The baseline diameter of the axillary arteries in the healthy, control subjects was 5.7 ± 0.7 mm, and this was not significantly different from the unexposed (i.e., nonirradiated) axillary arteries of the patients who received radiation therapy (p = 0.75). Flow-mediated vasodilation of the axillary arteries of control subjects averaged 2.5 ± 0.6% and did not differ between arms. Flow-mediated vasodilation was significantly greater in the axillary arteries of control subjects than it was in the arteries of patients exposed to radiation therapy (2.5 ± 0.6% vs. −0.4 ± 0.4%, respectively; p < 0.001) (Fig. 1). Flow-mediated vasodilation did not differ significantly between the nonirradiated axillary arteries of the subjects who received radiation therapy and the axillary arteries of control subjects (3.2 ± 0.8% vs. 2.5 ± 0.6%, p = 0.51).
Effect of radiation therapy on exposed artery endothelium-independent vasodilation
Seven of the patients who had previously received radiation therapy were given nitroglycerin to determine endothelium-independent vasodilation. Of those who did not receive nitroglycerin, eight subjects had systolic BP below 110 mm Hg, and one subject refused nitroglycerin. Endothelium-independent vasodilation was significantly greater in the irradiated arteries compared with the nonirradiated arteries and the arteries of the control subjects (p = 0.048, by analysis of variance). In a direct comparison, endothelium-independent vasodilation was significantly greater in the irradiated arteries compared with the nonirradiated arteries (3.8 ± 0.5% vs. 2.0 ± 0.4%, p < 0.05) (Fig. 2). The arteries exposed to radiation therapy also had a greater response to nitroglycerin than those of the control subjects (3.8 ± 0.5% vs. 2.5 ± 0.4%, respectively; p < 0.05).
Subject age, total and LDL cholesterol, BP, previous administration of chemotherapy and length of time since radiotherapy administration did not affect the flow-mediated and nitroglycerin-mediated vasodilation of irradiated and nonirradiated arteries (all p = NS by regression analysis). There was no significant interaction between the vasodilation and any of the above factors (p = NS). There was no significant difference in flow-mediated vasodilation or nitroglycerin-mediated vasodilation between arms of the control subjects (p > 0.2 for both comparisons) (Fig. 3).
The novel finding of these experiments is that external-beam radiation therapy causes chronic impairment of endothelium-dependent vasodilation in humans in vivo, specific to arteries that received radiation. This observation suggests that endothelial dysfunction may contribute to the increased incidence of arterial occlusive disease that occurs in patients who received radiation therapy.
Radiation modifies endothelial-cell function and reduces its survival. Radiation causes the endothelial release of a neutrophil chemoattractant, up-regulates endothelial expression of cellular adhesion and diapedesis molecules and increases endothelial cell production of platelet derived growth factor (21–23). Irradiation of muscular (conduit) arteries results in endothelial cell death, leaving the luminal surface sparsely populated at six weeks. Irregular appearing cells begin to repopulate the luminal surface 6 to 10 weeks later (24).
Radiation and endothelium-derived nitric oxide
Studies in animals and humans in vitro and animals in vivo suggest that bioavailability of endothelium-derived nitric oxide is diminished shortly after radiation exposure (16–19). Endothelium-dependent vasorelaxation to acetylcholine and calcium ionophore in irradiated rabbit-ear arteries in vitro is reduced, whereas nitroprusside-induced vasorelaxation is preserved (18). In rats receiving prostate radiation, in vivo erectile function and the number of nitric oxide synthase-containing nerve fibers per corpus callosum is decreased (19). In humans, endothelium-dependent vasodilation is impaired in vitro, and tissue endothelial nitric oxide synthase is decreased in carotid arteries four to six weeks after neck irradiation (16). Our in vivo findings of impaired endothelium-dependent vasodilation in irradiated arteries extend these observations. We observed that endothelium-dependent vasodilation was diminished in irradiated arteries years beyond therapy.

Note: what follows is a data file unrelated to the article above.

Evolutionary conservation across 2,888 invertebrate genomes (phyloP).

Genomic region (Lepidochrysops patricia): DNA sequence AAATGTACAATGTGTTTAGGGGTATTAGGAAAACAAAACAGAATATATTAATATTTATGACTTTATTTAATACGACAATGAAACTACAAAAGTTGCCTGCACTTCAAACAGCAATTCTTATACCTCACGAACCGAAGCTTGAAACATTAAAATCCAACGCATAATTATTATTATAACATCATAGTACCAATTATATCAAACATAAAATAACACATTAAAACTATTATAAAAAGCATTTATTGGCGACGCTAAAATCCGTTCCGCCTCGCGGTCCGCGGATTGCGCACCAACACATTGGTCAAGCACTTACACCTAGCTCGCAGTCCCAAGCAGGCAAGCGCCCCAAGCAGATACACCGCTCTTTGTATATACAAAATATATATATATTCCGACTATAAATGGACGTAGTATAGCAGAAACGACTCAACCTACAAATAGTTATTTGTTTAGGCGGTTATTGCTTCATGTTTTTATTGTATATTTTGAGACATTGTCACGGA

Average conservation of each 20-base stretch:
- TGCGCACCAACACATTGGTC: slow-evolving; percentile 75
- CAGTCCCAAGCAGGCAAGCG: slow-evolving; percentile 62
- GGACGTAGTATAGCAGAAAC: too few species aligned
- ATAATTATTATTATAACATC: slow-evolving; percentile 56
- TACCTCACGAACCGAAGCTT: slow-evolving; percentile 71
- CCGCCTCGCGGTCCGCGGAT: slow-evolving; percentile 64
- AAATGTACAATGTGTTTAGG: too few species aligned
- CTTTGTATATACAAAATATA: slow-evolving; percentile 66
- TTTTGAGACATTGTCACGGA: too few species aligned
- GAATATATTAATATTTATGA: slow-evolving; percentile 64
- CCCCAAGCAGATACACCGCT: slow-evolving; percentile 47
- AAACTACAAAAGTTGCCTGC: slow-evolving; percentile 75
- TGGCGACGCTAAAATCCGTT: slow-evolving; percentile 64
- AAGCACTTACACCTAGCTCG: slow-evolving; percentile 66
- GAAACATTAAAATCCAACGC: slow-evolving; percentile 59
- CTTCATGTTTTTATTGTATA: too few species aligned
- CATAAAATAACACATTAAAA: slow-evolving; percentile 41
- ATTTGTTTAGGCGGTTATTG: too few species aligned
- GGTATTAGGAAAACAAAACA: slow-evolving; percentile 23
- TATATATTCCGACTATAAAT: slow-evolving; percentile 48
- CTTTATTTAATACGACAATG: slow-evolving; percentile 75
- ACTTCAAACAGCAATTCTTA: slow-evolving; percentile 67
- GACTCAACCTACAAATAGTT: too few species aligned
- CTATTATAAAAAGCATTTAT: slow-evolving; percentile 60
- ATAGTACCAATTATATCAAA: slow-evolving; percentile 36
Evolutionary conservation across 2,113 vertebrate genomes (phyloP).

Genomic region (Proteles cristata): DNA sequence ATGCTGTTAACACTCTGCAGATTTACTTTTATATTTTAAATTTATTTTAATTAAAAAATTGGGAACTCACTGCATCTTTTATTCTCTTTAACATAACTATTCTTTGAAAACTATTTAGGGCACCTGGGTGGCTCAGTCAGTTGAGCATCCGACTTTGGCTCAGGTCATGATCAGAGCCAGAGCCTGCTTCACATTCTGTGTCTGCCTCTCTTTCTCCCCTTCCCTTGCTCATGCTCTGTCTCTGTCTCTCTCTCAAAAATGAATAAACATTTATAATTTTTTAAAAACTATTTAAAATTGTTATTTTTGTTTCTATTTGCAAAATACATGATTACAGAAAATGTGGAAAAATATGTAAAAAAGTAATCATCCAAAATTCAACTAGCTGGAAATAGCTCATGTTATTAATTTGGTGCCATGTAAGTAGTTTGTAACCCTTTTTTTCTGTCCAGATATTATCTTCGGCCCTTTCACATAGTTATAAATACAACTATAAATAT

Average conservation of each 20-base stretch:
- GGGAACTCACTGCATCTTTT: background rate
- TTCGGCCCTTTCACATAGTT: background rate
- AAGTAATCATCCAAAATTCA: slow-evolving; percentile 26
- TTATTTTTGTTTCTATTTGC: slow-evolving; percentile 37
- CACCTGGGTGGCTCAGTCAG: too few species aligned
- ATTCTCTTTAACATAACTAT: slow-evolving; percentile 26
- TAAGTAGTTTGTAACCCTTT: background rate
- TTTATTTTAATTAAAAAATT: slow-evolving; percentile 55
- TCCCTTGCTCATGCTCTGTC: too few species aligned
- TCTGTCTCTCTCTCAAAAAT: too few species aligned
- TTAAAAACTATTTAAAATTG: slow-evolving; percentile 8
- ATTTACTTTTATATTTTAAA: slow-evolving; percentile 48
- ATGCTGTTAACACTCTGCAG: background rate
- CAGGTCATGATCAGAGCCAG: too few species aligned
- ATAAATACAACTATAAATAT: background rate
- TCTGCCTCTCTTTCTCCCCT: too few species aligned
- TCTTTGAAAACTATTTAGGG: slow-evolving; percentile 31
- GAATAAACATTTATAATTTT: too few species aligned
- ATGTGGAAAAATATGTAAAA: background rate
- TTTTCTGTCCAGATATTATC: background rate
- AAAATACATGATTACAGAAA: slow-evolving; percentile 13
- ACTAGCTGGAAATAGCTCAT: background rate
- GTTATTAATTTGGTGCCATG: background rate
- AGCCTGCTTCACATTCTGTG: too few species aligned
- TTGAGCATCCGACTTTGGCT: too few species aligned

There was a trend toward a smaller baseline diameter of the irradiated axillary arteries compared with the contralateral, nonirradiated axillary arteries and the axillary arteries of the healthy, control subjects. The mechanisms whereby radiation therapy may have reduced arterial diameter are not known, but decreased nitric oxide is a plausible possibility. Normal levels of nitric oxide are known to protect against cellular apoptosis (25,26). The smaller baseline size may reflect increased cellular apoptosis within the vessel as a consequence of decreased nitric oxide bioavailability. Endothelium-derived nitric oxide is also a potent vasodilator and important in the regulation of arterial tone. Thus, chronically diminished constitutive nitric oxide production may result in a persistently smaller resting vessel lumen.
Radiation therapy and endothelium-independent vasodilation
Endothelium-independent vasodilation was increased in the irradiated axillary arteries compared with the nonirradiated contralateral arteries and the arteries of control subjects. This finding may reflect the fact that smaller arteries dilate proportionally more than larger arteries when exposed to a vasodilator stimulus (27)or occur as a compensatory response to any nitric oxide donor when endogenous nitric oxide is reduced (28).
This study demonstrates that exposure to radiation chronically impairs endothelial function. Endothelial dysfunction is a form fruste of atherosclerosis and may account, in part, for stenoses that occur in irradiated arteries, such as the coronary, carotid and subclavian/axillary circulations. Patients who receive mantle or head and neck radiation therapy have an increased rate of myocardial infarction (MI) (6–8)and stroke (2–5). In fact, in women under age 60 who receive left chest irradiation, the risk of MI is doubled (29). For younger patients who survive their cancer, long-term morbidity and mortality is increased by the life-saving radiotherapy. Our study provides evidence that endothelial dysfunction may be a target for therapy to prevent these adverse outcomes.
The results of this study enable us to conclude that radiation therapy causes impairment of endothelium-dependent vasodilation in exposed arteries. The findings implicate reduced bioavailability of endothelium-derived nitric oxide as an important mechanism for the subsequent development of arterial occlusions and vascular events in patients receiving radiation therapy.
☆ Supported, in part, by grants from the National Heart, Lung, and Blood Institute, HL-48743 and HL04169-01, Bethesda, Maryland.
- blood pressure
- low density lipoprotein
- myocardial infarction
- Received May 19, 2000.
- Revision received October 6, 2000.
- Accepted November 17, 2000.
- American College of Cardiology